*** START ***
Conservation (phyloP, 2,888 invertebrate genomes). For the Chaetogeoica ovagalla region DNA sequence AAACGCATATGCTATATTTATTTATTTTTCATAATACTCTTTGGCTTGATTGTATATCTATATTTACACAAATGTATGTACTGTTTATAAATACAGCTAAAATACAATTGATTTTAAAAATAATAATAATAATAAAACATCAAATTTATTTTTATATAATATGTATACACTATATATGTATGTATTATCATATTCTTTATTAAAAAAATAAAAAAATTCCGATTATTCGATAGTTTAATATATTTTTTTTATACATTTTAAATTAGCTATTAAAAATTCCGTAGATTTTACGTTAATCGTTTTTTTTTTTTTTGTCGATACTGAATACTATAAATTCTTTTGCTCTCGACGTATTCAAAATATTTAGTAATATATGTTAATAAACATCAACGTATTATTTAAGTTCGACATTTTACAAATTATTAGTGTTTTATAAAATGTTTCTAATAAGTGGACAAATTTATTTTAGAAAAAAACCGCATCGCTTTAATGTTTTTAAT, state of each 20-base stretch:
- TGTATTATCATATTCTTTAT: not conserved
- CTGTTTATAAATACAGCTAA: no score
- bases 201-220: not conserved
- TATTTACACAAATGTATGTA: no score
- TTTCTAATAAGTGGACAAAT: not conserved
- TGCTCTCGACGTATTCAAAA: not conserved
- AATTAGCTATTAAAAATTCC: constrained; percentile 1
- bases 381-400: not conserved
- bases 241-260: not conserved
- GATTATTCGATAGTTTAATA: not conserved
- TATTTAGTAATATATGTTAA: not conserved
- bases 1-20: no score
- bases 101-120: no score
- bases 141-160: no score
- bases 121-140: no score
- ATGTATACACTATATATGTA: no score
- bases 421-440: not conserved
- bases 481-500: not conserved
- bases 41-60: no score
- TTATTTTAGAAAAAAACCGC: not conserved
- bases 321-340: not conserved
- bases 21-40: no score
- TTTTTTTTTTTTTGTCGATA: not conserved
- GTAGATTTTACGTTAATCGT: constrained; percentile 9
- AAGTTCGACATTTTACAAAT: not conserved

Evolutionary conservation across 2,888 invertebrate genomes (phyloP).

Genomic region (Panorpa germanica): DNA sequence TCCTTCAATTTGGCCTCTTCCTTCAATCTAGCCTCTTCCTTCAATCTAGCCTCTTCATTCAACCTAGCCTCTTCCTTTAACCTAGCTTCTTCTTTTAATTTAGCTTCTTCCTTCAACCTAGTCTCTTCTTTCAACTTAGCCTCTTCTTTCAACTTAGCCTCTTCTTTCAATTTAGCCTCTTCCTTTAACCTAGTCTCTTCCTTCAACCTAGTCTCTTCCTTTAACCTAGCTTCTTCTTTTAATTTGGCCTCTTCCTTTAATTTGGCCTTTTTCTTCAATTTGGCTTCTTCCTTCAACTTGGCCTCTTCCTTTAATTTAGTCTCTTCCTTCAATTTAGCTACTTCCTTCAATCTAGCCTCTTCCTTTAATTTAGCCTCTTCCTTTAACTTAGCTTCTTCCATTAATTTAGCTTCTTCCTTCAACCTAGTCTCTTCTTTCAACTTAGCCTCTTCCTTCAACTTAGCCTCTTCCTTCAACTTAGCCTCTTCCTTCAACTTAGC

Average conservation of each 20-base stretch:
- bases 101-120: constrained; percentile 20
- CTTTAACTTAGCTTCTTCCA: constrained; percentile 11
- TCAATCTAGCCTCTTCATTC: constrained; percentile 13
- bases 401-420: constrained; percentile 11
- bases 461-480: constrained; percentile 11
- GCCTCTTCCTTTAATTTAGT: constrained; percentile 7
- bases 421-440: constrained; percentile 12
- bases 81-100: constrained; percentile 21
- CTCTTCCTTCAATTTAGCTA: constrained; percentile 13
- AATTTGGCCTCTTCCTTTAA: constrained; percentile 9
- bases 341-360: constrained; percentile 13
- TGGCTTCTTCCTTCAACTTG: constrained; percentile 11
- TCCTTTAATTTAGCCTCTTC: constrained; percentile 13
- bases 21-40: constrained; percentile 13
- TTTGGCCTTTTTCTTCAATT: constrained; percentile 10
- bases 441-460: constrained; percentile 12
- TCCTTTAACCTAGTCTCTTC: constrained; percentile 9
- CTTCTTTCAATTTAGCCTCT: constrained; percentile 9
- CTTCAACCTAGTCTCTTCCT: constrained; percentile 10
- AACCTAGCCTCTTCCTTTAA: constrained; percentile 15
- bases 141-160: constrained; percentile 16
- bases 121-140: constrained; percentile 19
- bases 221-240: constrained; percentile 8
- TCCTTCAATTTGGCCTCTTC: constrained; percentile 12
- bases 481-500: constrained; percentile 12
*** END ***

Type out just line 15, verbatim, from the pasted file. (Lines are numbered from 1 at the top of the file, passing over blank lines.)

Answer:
- bases 141-160: no score